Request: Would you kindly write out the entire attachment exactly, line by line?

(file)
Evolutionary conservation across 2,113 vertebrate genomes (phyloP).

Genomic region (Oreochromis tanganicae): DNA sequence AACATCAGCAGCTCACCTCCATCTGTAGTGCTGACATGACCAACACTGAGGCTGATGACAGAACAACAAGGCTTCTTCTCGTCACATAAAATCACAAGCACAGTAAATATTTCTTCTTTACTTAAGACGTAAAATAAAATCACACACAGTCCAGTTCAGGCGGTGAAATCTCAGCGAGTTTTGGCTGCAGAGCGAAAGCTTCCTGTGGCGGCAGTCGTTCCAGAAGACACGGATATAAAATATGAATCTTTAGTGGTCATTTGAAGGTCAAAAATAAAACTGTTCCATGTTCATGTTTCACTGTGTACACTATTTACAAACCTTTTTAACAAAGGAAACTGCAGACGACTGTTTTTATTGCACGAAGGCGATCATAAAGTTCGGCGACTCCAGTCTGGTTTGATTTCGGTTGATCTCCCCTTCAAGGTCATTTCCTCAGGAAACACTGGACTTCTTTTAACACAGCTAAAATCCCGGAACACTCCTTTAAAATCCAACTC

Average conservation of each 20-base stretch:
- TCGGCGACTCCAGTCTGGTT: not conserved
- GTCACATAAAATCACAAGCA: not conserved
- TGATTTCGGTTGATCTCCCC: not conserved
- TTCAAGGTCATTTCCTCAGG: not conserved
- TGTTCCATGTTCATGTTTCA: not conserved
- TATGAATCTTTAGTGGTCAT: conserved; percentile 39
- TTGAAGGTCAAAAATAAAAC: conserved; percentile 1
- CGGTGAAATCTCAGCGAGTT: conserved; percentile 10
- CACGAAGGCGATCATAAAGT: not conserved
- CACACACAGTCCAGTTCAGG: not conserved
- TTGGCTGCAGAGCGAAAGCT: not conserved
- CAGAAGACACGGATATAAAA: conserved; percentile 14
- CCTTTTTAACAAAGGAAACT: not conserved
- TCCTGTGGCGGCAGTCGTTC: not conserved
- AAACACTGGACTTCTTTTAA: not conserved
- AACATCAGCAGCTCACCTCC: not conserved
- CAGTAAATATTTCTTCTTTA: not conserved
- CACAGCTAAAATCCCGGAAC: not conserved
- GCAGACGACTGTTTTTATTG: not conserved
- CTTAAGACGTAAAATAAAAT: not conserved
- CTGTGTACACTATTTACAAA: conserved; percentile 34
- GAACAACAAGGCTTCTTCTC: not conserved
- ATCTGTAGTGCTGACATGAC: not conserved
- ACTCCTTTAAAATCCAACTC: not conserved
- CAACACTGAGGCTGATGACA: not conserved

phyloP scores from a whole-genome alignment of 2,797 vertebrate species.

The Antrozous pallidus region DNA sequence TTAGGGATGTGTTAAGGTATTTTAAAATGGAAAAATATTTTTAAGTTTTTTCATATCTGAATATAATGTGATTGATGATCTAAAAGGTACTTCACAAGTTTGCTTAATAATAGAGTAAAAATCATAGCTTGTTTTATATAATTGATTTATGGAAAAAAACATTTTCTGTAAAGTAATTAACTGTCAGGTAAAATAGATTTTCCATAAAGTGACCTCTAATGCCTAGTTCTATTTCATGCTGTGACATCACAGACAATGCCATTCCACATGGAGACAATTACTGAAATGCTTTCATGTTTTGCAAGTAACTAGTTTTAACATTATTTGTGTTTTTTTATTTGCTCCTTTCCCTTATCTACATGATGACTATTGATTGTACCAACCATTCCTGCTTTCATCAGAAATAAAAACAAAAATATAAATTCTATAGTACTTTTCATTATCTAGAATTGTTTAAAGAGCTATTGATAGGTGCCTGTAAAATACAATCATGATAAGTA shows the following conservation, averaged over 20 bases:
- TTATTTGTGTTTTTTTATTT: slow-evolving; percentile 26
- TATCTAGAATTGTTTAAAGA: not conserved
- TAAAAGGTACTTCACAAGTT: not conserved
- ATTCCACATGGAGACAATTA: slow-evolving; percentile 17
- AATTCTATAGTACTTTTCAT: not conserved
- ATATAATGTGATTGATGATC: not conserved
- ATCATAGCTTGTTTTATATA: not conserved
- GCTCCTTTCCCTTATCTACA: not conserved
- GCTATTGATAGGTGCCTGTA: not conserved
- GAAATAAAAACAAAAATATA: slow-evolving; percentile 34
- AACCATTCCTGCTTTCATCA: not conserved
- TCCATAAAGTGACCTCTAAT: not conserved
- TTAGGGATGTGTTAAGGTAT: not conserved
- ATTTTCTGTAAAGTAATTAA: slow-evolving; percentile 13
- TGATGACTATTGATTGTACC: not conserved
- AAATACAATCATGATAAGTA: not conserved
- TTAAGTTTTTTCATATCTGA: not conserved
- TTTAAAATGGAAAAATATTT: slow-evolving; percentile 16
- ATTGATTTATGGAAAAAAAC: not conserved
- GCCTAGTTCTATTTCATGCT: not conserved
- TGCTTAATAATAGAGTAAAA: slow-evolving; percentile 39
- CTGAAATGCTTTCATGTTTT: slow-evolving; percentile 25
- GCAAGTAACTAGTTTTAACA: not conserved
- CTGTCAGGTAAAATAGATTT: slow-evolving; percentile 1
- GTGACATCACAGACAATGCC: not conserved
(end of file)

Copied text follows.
Evolutionary conservation across 2,113 vertebrate genomes (phyloP).

Genomic region (Oreochromis tanganicae): DNA sequence AACATCAGCAGCTCACCTCCATCTGTAGTGCTGACATGACCAACACTGAGGCTGATGACAGAACAACAAGGCTTCTTCTCGTCACATAAAATCACAAGCACAGTAAATATTTCTTCTTTACTTAAGACGTAAAATAAAATCACACACAGTCCAGTTCAGGCGGTGAAATCTCAGCGAGTTTTGGCTGCAGAGCGAAAGCTTCCTGTGGCGGCAGTCGTTCCAGAAGACACGGATATAAAATATGAATCTTTAGTGGTCATTTGAAGGTCAAAAATAAAACTGTTCCATGTTCATGTTTCACTGTGTACACTATTTACAAACCTTTTTAACAAAGGAAACTGCAGACGACTGTTTTTATTGCACGAAGGCGATCATAAAGTTCGGCGACTCCAGTCTGGTTTGATTTCGGTTGATCTCCCCTTCAAGGTCATTTCCTCAGGAAACACTGGACTTCTTTTAACACAGCTAAAATCCCGGAACACTCCTTTAAAATCCAACTC

Average conservation of each 20-base stretch:
- TCGGCGACTCCAGTCTGGTT: not conserved
- GTCACATAAAATCACAAGCA: not conserved
- TGATTTCGGTTGATCTCCCC: not conserved
- TTCAAGGTCATTTCCTCAGG: not conserved
- TGTTCCATGTTCATGTTTCA: not conserved
- TATGAATCTTTAGTGGTCAT: conserved; percentile 39
- TTGAAGGTCAAAAATAAAAC: conserved; percentile 1
- CGGTGAAATCTCAGCGAGTT: conserved; percentile 10
- CACGAAGGCGATCATAAAGT: not conserved
- CACACACAGTCCAGTTCAGG: not conserved
- TTGGCTGCAGAGCGAAAGCT: not conserved
- CAGAAGACACGGATATAAAA: conserved; percentile 14
- CCTTTTTAACAAAGGAAACT: not conserved
- TCCTGTGGCGGCAGTCGTTC: not conserved
- AAACACTGGACTTCTTTTAA: not conserved
- AACATCAGCAGCTCACCTCC: not conserved
- CAGTAAATATTTCTTCTTTA: not conserved
- CACAGCTAAAATCCCGGAAC: not conserved
- GCAGACGACTGTTTTTATTG: not conserved
- CTTAAGACGTAAAATAAAAT: not conserved
- CTGTGTACACTATTTACAAA: conserved; percentile 34
- GAACAACAAGGCTTCTTCTC: not conserved
- ATCTGTAGTGCTGACATGAC: not conserved
- ACTCCTTTAAAATCCAACTC: not conserved
- CAACACTGAGGCTGATGACA: not conserved

phyloP scores from a whole-genome alignment of 2,797 vertebrate species.

The Antrozous pallidus region DNA sequence TTAGGGATGTGTTAAGGTATTTTAAAATGGAAAAATATTTTTAAGTTTTTTCATATCTGAATATAATGTGATTGATGATCTAAAAGGTACTTCACAAGTTTGCTTAATAATAGAGTAAAAATCATAGCTTGTTTTATATAATTGATTTATGGAAAAAAACATTTTCTGTAAAGTAATTAACTGTCAGGTAAAATAGATTTTCCATAAAGTGACCTCTAATGCCTAGTTCTATTTCATGCTGTGACATCACAGACAATGCCATTCCACATGGAGACAATTACTGAAATGCTTTCATGTTTTGCAAGTAACTAGTTTTAACATTATTTGTGTTTTTTTATTTGCTCCTTTCCCTTATCTACATGATGACTATTGATTGTACCAACCATTCCTGCTTTCATCAGAAATAAAAACAAAAATATAAATTCTATAGTACTTTTCATTATCTAGAATTGTTTAAAGAGCTATTGATAGGTGCCTGTAAAATACAATCATGATAAGTA shows the following conservation, averaged over 20 bases:
- TTATTTGTGTTTTTTTATTT: slow-evolving; percentile 26
- TATCTAGAATTGTTTAAAGA: not conserved
- TAAAAGGTACTTCACAAGTT: not conserved
- ATTCCACATGGAGACAATTA: slow-evolving; percentile 17
- AATTCTATAGTACTTTTCAT: not conserved
- ATATAATGTGATTGATGATC: not conserved
- ATCATAGCTTGTTTTATATA: not conserved
- GCTCCTTTCCCTTATCTACA: not conserved
- GCTATTGATAGGTGCCTGTA: not conserved
- GAAATAAAAACAAAAATATA: slow-evolving; percentile 34
- AACCATTCCTGCTTTCATCA: not conserved
- TCCATAAAGTGACCTCTAAT: not conserved
- TTAGGGATGTGTTAAGGTAT: not conserved
- ATTTTCTGTAAAGTAATTAA: slow-evolving; percentile 13
- TGATGACTATTGATTGTACC: not conserved
- AAATACAATCATGATAAGTA: not conserved
- TTAAGTTTTTTCATATCTGA: not conserved
- TTTAAAATGGAAAAATATTT: slow-evolving; percentile 16
- ATTGATTTATGGAAAAAAAC: not conserved
- GCCTAGTTCTATTTCATGCT: not conserved
- TGCTTAATAATAGAGTAAAA: slow-evolving; percentile 39
- CTGAAATGCTTTCATGTTTT: slow-evolving; percentile 25
- GCAAGTAACTAGTTTTAACA: not conserved
- CTGTCAGGTAAAATAGATTT: slow-evolving; percentile 1
- GTGACATCACAGACAATGCC: not conserved